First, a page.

|Illustrator:||Garth Williams |
|Reading Level (Conceptual):||Children 8 and up |
|Reading Level (Vocabulary):||Children 5 and up |
|Year of publication:||1952 |
Updated Sept. 11, 2006:
My then-10 year old daughter fixed her eyes on me, eyes that implied that she'd just realized that a Truth had been withheld from her, and she was going to get to the bottom of it.
"So, Mom," she said, "It seems as if what a fiction book is about is not really what it's about. Is it?"
"Hmmm," I answered. "What you mean is that a story is not just about its plot. Sometimes, often, in fact, a story has a message and the message is conveyed by the plot, but also by the author's choices of words. The message is sometimes called the theme of the book. It's what the author wants you to learn from reading the book. It's why authors go to all the trouble of writing books."
Which brings us to Charlotte's Web. Charlotte's Web has long been a favorite of mine and my daughter enjoyed listening to it for a year or two when she was very young. But when dear daughter (dd) was around four, her best friend was diagnosed with a disease that was, at the time, almost always fatal. We happened at the time to be listening to the audio book version of Charlotte's Web as read by the author, E.B. White. So, there we are in the car, listening, and dd asks, "Is L. going to die?" I turn the tape player off and answer that I don't know. Dd says "I don't like Charlotte's Web. And what did Cinderella's mother die of?"
I explain that in those times long ago, nearly everyone was more likely to die but that women of childbearing age were particularly at risk. Dd asked, "So, are you going to die? Am I going to die?" ....
For years after that conversation, dd did not willingly read or listen to Charlotte's Web. I believe that this is because, more than any other children's book that I have read, Charlotte's Web is about death as a normal consequence of living. And, no, I'm not saying that children/people never die in books, but they die romantically as in At the Back Of the North Wind or they die unexpectedly young at the hands of Evil Doers or they die off-screen, like Cinderella's mother. (Dd's friend lives and thrives, thank goodness.)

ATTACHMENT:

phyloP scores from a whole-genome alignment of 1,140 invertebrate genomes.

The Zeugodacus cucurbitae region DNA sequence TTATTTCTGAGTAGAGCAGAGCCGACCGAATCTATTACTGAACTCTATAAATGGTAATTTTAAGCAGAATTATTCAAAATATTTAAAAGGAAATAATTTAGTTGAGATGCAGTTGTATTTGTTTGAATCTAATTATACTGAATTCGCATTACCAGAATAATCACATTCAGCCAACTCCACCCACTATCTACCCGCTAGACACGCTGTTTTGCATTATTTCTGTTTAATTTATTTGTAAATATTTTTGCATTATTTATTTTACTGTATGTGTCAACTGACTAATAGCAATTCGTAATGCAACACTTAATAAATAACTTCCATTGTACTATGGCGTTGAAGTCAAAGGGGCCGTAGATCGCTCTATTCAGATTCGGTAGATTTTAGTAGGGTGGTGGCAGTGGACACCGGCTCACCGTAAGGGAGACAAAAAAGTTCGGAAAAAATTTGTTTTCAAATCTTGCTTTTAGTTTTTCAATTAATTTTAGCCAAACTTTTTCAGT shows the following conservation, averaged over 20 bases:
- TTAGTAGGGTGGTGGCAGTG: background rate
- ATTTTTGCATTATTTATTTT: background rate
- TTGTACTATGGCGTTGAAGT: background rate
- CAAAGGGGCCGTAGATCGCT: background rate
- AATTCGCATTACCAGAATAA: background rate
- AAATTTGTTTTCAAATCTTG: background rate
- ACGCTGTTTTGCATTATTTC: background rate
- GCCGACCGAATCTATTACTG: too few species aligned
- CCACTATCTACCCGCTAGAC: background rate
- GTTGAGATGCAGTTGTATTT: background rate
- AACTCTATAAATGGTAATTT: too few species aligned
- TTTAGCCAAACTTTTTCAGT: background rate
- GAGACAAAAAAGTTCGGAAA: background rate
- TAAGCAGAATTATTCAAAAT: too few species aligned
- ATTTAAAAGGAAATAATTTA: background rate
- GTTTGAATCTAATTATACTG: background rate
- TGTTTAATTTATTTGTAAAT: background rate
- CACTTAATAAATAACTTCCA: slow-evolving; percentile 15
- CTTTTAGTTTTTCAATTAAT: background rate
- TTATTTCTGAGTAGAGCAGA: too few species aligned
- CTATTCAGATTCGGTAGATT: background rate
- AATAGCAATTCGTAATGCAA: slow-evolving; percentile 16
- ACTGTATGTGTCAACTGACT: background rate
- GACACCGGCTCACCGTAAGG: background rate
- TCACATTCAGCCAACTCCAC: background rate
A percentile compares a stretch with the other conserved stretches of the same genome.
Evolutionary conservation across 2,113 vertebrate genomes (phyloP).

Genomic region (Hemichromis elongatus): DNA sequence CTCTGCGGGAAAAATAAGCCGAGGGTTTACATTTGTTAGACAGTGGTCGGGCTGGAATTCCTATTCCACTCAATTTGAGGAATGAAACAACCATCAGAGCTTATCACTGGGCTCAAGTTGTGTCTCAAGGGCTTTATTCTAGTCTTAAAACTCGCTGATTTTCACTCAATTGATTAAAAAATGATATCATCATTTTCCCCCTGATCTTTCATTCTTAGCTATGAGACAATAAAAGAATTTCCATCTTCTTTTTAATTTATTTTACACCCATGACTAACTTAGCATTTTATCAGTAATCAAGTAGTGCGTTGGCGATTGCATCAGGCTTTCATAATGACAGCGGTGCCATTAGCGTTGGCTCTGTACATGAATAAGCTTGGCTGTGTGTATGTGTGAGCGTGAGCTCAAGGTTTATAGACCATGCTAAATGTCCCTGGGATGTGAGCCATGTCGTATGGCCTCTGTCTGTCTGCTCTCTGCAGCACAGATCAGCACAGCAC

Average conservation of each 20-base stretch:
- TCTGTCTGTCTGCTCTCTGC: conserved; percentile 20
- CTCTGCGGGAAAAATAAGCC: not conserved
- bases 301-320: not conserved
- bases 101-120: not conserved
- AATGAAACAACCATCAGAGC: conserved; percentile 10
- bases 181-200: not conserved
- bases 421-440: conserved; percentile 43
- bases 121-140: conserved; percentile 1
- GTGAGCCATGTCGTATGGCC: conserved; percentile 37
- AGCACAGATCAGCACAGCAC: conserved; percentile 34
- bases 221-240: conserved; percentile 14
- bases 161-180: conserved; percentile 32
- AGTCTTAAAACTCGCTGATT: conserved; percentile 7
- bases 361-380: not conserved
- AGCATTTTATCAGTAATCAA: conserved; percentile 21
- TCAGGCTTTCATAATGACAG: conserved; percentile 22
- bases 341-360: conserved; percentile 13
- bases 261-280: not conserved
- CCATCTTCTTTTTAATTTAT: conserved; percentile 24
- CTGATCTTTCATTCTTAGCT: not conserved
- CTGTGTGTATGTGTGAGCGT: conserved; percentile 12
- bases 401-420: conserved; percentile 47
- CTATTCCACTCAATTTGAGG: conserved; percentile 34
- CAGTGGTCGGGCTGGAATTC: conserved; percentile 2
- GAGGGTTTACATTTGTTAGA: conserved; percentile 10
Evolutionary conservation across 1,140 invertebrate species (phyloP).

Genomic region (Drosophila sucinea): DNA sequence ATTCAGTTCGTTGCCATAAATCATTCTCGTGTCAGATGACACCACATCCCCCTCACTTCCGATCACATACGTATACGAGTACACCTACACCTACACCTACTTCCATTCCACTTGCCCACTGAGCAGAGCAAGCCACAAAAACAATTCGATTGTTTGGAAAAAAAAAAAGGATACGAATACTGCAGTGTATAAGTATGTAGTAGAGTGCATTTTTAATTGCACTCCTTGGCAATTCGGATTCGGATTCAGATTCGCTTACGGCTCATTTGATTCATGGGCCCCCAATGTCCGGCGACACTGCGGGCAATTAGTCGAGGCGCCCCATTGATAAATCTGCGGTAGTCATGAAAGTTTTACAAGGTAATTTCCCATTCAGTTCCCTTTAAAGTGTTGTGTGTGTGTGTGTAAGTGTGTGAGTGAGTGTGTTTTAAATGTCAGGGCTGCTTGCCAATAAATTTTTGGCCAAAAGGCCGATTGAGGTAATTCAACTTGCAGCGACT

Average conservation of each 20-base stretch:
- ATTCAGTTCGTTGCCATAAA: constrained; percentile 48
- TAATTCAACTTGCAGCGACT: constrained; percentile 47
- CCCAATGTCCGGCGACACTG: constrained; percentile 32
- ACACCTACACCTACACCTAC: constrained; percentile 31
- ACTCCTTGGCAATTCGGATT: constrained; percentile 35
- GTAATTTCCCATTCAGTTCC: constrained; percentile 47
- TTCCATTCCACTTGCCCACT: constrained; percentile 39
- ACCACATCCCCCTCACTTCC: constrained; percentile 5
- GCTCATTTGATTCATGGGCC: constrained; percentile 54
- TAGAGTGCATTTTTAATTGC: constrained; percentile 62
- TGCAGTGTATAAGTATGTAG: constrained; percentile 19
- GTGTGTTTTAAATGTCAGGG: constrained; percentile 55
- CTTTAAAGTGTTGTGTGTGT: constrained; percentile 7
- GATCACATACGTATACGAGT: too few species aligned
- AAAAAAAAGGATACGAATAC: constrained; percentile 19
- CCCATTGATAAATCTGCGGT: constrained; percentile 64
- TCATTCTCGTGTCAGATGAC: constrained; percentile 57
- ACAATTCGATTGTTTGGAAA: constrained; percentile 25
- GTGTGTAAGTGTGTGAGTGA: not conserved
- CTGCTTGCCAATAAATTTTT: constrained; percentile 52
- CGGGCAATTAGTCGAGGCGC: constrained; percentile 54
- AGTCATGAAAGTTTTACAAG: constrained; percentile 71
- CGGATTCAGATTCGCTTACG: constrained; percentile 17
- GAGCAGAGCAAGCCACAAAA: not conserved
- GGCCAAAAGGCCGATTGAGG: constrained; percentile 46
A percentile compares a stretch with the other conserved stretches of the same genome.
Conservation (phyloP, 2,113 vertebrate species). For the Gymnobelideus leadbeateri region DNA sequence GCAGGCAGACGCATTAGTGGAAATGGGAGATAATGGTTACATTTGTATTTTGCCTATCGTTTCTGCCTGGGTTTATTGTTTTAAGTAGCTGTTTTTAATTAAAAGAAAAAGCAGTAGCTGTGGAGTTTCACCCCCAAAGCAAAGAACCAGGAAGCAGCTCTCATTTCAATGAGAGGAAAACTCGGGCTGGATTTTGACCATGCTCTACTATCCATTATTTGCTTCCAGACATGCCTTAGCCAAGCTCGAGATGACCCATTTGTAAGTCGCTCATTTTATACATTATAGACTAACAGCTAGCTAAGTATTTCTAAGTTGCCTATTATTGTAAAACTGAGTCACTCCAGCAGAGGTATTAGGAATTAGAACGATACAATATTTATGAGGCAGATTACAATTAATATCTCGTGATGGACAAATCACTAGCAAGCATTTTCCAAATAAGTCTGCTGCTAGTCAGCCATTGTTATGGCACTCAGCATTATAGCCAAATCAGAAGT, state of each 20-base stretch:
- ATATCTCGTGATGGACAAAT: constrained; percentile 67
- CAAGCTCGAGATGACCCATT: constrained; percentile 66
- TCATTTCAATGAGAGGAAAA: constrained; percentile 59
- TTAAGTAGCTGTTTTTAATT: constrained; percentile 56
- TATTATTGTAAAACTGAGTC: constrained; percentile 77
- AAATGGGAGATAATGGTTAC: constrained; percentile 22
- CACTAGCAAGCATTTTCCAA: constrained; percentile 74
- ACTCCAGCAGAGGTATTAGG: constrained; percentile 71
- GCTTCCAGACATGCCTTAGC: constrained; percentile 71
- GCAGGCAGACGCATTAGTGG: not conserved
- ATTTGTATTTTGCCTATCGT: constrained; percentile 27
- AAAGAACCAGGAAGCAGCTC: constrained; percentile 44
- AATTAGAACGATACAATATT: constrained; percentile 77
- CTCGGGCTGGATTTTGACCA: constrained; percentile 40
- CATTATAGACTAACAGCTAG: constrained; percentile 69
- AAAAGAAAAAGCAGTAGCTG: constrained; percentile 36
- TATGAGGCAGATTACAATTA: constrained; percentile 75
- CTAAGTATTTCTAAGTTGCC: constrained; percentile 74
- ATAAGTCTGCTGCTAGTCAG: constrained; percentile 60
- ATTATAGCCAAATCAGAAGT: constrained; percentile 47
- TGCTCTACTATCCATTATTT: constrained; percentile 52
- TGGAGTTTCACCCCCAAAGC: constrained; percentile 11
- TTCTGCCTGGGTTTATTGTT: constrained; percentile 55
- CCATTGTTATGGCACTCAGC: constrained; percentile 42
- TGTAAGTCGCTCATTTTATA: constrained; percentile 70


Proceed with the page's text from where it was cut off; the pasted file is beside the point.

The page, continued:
Throughout Charlotte's Web, starting with the first chapter, Wilbur the pig's life is at risk. In the beginning, it's because he is a runt, a child who lacks the health/strength necessary for his mom and the farmer to be willing to care for him.
Later, now healthy if small, naive, and unremarkable, Wilbur's life is still in jeopardy because he is a pig and it is normal for pigs raised on farms to be slaughtered for Christmas dinner.
Wilbur is forced to become remarkable, or to at least seem remarkable in order to survive. Which, I think, is one of the reasons that I love, and my dd loved the story. Some of us are actually remarkable, and we've found over the years that being remarkable is not always the best thing for a person to be.
Charlotte's Web is still not my daughter's favorite book, although it remains one of mine. If your child is a sensitive reader, it might be best to read Charlotte's Web with them, rather than on their own.
Or, if you want them to read E.B. White's amazing, elegant prose in service to a less stark plot, encourage them to read the equally quirky and beautiful Trumpet of the Swan, in which death does not play a central role.
Original posting on Monday, November 26th, 2001:
For her own reading, the six-year old is back to Charlotte's Web. It's an interesting book. The vocabulary is very technical, actually. Many descriptions of the goings-on at a farm. And words like "Frigidaire", "phoebe" (the bird), "interlude" -- make reading slow if the child wants to know what every single word means.
We go from the child reading about life, death and friendship and discussing these concepts with us as she reads, "...do you realize that if I didn't catch bugs and eat them, bugs would increase and multiply and get so numerous that they'd destroy the earth, wipe out everything..." and "... what a gamble friendship is! Charlotte is fierce, brutal, scheming, bloodthirsty -- everything I don't like. ..." to US reading to her "The B. stands for Beatrice, but I just like B that's all." (Junie B. Jones)
Other reviews: Charlotte's Web